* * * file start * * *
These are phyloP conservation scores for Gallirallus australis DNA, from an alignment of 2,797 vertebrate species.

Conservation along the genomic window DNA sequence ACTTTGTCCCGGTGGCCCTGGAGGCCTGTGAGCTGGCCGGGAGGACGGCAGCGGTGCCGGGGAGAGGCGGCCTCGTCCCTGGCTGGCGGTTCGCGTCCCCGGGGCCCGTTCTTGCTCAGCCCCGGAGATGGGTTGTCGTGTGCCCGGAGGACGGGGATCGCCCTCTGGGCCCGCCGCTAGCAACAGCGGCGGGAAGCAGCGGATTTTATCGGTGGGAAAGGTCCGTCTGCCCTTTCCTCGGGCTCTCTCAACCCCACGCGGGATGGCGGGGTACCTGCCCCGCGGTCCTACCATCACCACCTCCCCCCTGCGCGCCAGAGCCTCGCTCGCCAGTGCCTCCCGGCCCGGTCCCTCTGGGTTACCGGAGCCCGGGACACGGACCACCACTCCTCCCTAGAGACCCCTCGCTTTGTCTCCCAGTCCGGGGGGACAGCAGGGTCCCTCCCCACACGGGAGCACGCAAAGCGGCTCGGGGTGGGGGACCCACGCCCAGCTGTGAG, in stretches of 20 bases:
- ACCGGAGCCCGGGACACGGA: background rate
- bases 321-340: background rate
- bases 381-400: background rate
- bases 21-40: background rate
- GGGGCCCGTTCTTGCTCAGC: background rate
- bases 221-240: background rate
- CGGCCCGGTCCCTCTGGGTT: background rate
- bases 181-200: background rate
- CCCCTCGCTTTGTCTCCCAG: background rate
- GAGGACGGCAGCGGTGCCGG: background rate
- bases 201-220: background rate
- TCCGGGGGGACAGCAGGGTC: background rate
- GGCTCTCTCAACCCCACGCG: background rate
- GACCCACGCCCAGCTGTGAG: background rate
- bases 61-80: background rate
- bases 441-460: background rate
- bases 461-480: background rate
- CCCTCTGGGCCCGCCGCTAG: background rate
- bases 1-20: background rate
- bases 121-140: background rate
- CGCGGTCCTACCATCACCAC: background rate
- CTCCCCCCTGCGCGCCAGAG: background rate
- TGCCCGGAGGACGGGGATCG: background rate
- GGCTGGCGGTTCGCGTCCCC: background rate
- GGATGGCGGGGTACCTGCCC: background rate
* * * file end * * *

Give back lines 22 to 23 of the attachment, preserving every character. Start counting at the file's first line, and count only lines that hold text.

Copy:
- bases 121-140: background rate
- CGCGGTCCTACCATCACCAC: background rate